Nav: Home

Organic insect deterrent for agriculture

June 06, 2018

Traditional insecticides are killers: they not only kill pests, they also endanger bees and other beneficial insects, as well as affecting biodiversity in soils, lakes, rivers and seas. A team from the Technical University of Munich (TUM) has now developed an alternative: A biodegradable agent that keeps pests at bay without poisoning them.

"It's not just about the bees, it's about the survival of humanity," says Professor Thomas Brück, who heads the Werner Siemens Chair of Synthetic Biotechnology at TU Munich. "Without the bees that pollinate a wide variety of plants, not only would our supermarket shelves be quite bare, but within a short time, it would no longer be possible to supply the world's population with food."

Synthetically produced insecticides endanger not only bees but also beetles, butterflies and grasshoppers. They affect biodiversity in soils, lakes, rivers and seas. Their use has consequently been highly controversial for many years.

Repelling instead of poisoning

Brück and his team have now found an alternative: The insect repellent they have developed is biodegradable and ecologically harmless. Sprayed on plants, it works much like mosquito repellent used by bathers in the summer, spreading a smell that keeps away unwanted insects.

"With our approach, we are opening the door to a fundamental change in crop protection," says Brück. "Instead of spraying poison, which inevitably also endangers useful species, we deliberately merely aggravate the pests."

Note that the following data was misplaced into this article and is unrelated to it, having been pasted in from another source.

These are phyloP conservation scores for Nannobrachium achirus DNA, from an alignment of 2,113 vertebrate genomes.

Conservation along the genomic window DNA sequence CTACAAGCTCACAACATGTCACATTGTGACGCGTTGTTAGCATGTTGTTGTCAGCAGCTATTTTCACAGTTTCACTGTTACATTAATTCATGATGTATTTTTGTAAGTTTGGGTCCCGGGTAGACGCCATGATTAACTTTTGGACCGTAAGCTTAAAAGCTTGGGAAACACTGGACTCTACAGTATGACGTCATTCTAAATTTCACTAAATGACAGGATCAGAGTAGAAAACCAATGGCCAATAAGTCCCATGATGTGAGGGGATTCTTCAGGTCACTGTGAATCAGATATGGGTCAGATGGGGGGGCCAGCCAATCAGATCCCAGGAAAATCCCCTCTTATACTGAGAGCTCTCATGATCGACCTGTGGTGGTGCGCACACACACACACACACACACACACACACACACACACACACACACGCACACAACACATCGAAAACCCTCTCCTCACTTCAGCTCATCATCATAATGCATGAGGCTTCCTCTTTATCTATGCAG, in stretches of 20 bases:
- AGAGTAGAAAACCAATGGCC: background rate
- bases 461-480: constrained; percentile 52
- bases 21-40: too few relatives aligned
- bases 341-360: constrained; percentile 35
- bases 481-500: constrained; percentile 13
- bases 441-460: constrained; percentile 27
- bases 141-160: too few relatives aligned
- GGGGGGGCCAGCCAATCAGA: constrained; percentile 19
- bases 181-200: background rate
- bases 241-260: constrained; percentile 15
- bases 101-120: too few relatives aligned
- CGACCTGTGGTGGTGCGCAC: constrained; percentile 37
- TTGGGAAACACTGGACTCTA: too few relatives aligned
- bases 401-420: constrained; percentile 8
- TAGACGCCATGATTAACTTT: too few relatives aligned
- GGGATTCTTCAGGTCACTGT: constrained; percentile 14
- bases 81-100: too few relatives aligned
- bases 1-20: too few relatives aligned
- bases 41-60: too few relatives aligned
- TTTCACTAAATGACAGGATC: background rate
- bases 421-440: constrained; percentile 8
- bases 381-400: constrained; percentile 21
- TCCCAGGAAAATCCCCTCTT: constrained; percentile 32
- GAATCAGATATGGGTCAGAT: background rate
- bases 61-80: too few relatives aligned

Bacteria as chemical factories

The Munich researchers were inspired by the tobacco plant, which produces cembratrienol in its leaves, CBTol for short. The plant uses this molecule to protect itself from pests.

Using synthetic biotechnology tools, Professor Brück's team isolated the sections of the tobacco plant genome responsible for the formation of the CBTol molecules. They then built these into the genome of coli bacteria. Fed with wheat bran, a by-product from grain mills, the genetically modified bacteria now produce the desired active agent.

Efficiency in small and large scales

"The key challenge during production was to separate the active ingredients from the nutrient solution at the end of the process," explains Mirjana Minceva, Professor of Biothermodynamics at the TUM Weihenstephan Campus.

The solution was centrifugal separation chromatography: a highly efficient process that works equally well on an industrial scale, but hitherto had never been used to separate products from fermentation processes.

Equally effective against bacteria

Initial investigations indicate that the CBTol spray is non-toxic to insects, yet still protects against aphids. Since it is biodegradable, it does not accumulate.

In addition, the bioactivity tests showed that cembratrienol has an antibacterial effect on gram-positive bacteria. It can thus be used as a disinfectant spray that acts specifically against pathogens such as Staphylococcus aureus (MRSA pathogen), Streptococcus pneumoniae (pneumonia pathogen) or Listeria monocytogenes (listeriosis pathogen).
-end-